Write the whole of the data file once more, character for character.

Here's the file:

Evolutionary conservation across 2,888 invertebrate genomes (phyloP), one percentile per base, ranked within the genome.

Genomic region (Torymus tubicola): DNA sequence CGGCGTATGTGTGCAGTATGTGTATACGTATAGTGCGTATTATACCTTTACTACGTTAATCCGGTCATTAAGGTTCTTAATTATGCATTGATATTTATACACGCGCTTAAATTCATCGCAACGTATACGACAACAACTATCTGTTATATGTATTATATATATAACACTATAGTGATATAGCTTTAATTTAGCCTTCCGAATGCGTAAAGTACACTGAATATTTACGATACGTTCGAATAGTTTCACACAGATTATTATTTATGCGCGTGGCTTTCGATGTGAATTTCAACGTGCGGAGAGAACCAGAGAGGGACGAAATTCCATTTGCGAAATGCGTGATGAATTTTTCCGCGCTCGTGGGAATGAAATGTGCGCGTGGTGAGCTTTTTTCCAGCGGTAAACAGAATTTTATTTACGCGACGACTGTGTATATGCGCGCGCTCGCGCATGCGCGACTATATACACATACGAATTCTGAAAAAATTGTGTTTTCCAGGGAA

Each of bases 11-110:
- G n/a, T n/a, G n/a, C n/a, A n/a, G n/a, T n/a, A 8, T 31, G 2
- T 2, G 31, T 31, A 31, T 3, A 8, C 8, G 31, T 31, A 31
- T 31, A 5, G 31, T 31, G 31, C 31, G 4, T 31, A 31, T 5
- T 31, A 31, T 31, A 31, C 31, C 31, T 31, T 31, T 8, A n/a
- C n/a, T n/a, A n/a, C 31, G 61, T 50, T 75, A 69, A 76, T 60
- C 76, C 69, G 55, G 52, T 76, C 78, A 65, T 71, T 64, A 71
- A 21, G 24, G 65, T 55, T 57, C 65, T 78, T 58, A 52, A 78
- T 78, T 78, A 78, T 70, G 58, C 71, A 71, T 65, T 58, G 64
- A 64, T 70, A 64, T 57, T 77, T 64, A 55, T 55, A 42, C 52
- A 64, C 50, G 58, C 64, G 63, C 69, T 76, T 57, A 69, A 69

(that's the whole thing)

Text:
Evolutionary conservation across 2,888 invertebrate genomes (phyloP), one percentile per base, ranked within the genome.

Genomic region (Torymus tubicola): DNA sequence CGGCGTATGTGTGCAGTATGTGTATACGTATAGTGCGTATTATACCTTTACTACGTTAATCCGGTCATTAAGGTTCTTAATTATGCATTGATATTTATACACGCGCTTAAATTCATCGCAACGTATACGACAACAACTATCTGTTATATGTATTATATATATAACACTATAGTGATATAGCTTTAATTTAGCCTTCCGAATGCGTAAAGTACACTGAATATTTACGATACGTTCGAATAGTTTCACACAGATTATTATTTATGCGCGTGGCTTTCGATGTGAATTTCAACGTGCGGAGAGAACCAGAGAGGGACGAAATTCCATTTGCGAAATGCGTGATGAATTTTTCCGCGCTCGTGGGAATGAAATGTGCGCGTGGTGAGCTTTTTTCCAGCGGTAAACAGAATTTTATTTACGCGACGACTGTGTATATGCGCGCGCTCGCGCATGCGCGACTATATACACATACGAATTCTGAAAAAATTGTGTTTTCCAGGGAA

Each of bases 11-110:
- G n/a, T n/a, G n/a, C n/a, A n/a, G n/a, T n/a, A 8, T 31, G 2
- T 2, G 31, T 31, A 31, T 3, A 8, C 8, G 31, T 31, A 31
- T 31, A 5, G 31, T 31, G 31, C 31, G 4, T 31, A 31, T 5
- T 31, A 31, T 31, A 31, C 31, C 31, T 31, T 31, T 8, A n/a
- C n/a, T n/a, A n/a, C 31, G 61, T 50, T 75, A 69, A 76, T 60
- C 76, C 69, G 55, G 52, T 76, C 78, A 65, T 71, T 64, A 71
- A 21, G 24, G 65, T 55, T 57, C 65, T 78, T 58, A 52, A 78
- T 78, T 78, A 78, T 70, G 58, C 71, A 71, T 65, T 58, G 64
- A 64, T 70, A 64, T 57, T 77, T 64, A 55, T 55, A 42, C 52
- A 64, C 50, G 58, C 64, G 63, C 69, T 76, T 57, A 69, A 69